Bison’s article concentrates on a bronze statuette of a Genius from the forum in Grumentum (257–258), which may be dated to the Julio-Claudian Age (258–259). This hypothesis is based on its resemblance to Augustan portraits (261), of which other examples are mentioned (259); the author’s conclusion that the statuette was lost while carried around during Antiquity seems convincing (261), because it was found in a later archaeological context (cf. 261, with bibliography.
Kiernan’s contribution concludes this section: it deals with the collection of ancient bronzes in the Buffalo Museum of Science (NY), which holds Greek, Roman, Etruscan, Egyptian, Near Eastern, and early medieval pieces (275), and was founded in 1861 (276). Some examples of Classical bronzes are presented at p. 280–282, including two horses (280–281), one Greek and the other thought to be Etruscan (281). For the latter, Kiernan proposes a new interpretation, recognizing the item as Cypriote (281). Other pieces and interpretations follow (281–282), among which the description of a Kore thought to be Etruscan/Umbrian as fitting “into a category of primitive art” appears perfectly understandable, considering the figurine’s Daedalic characteristics (281).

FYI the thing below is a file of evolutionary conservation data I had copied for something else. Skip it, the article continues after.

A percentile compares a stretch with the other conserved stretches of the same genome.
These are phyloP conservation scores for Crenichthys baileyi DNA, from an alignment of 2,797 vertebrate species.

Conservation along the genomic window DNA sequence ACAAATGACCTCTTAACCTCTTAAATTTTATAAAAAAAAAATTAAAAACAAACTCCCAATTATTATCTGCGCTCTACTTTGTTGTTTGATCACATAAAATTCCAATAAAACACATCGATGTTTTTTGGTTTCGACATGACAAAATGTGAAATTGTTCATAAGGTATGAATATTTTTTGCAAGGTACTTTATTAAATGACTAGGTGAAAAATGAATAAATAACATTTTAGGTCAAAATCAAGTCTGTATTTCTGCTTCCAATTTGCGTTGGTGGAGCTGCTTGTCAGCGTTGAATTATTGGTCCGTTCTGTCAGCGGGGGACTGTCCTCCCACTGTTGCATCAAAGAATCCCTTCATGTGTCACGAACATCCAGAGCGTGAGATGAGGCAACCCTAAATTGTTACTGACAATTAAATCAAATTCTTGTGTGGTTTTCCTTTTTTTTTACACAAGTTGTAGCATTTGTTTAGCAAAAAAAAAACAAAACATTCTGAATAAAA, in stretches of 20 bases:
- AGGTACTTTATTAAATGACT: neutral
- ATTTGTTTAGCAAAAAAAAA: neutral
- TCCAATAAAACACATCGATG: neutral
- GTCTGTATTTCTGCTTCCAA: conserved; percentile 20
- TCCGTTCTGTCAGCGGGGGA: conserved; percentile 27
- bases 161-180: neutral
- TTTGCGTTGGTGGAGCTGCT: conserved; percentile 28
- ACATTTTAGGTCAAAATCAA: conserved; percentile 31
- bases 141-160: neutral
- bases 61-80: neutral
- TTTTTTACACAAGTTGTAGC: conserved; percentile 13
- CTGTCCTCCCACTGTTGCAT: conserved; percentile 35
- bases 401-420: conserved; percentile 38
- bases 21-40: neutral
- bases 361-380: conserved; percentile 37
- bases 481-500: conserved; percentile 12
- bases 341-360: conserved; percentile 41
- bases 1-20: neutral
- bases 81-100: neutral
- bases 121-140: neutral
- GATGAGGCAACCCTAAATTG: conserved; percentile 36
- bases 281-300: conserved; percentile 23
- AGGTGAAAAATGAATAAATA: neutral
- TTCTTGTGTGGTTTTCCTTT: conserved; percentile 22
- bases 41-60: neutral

In the last section of the book, Morpurgo focuses on the Etruscan necropolises of Bologna and discusses bronze vessels dating to the mid–6th to mid–4th centuries BC (373), highlighting the necessity of positioning these objects within the broader context of Etruscan culture in order to fully understand the social meaning of their use (373). The focus on the Etruscan Po Valley leads the author to ask questions about the production centers of such objects (377–378).
Riediker-Liechti presents a cookshop of Roman-era Monte Iato in Sicily. The excavations (by the University of Zürich) brought to light rich finds that supported the structure’s interpretation as a popina (389–390), to be dated to around the mid-1st c. AD (390). The destruction level yielded 1,623 finds, including bronze objects, notably bronze vessels (390–391). Of particular interest is a bronze ram’s head from a bronze vessel (Griffschale), for which information about the production centers and times is offered (391). P. 393–394 present comparisons between the cookshop at Monte Iato and similar features at Pompeii (393–394) and Herculaneum (394).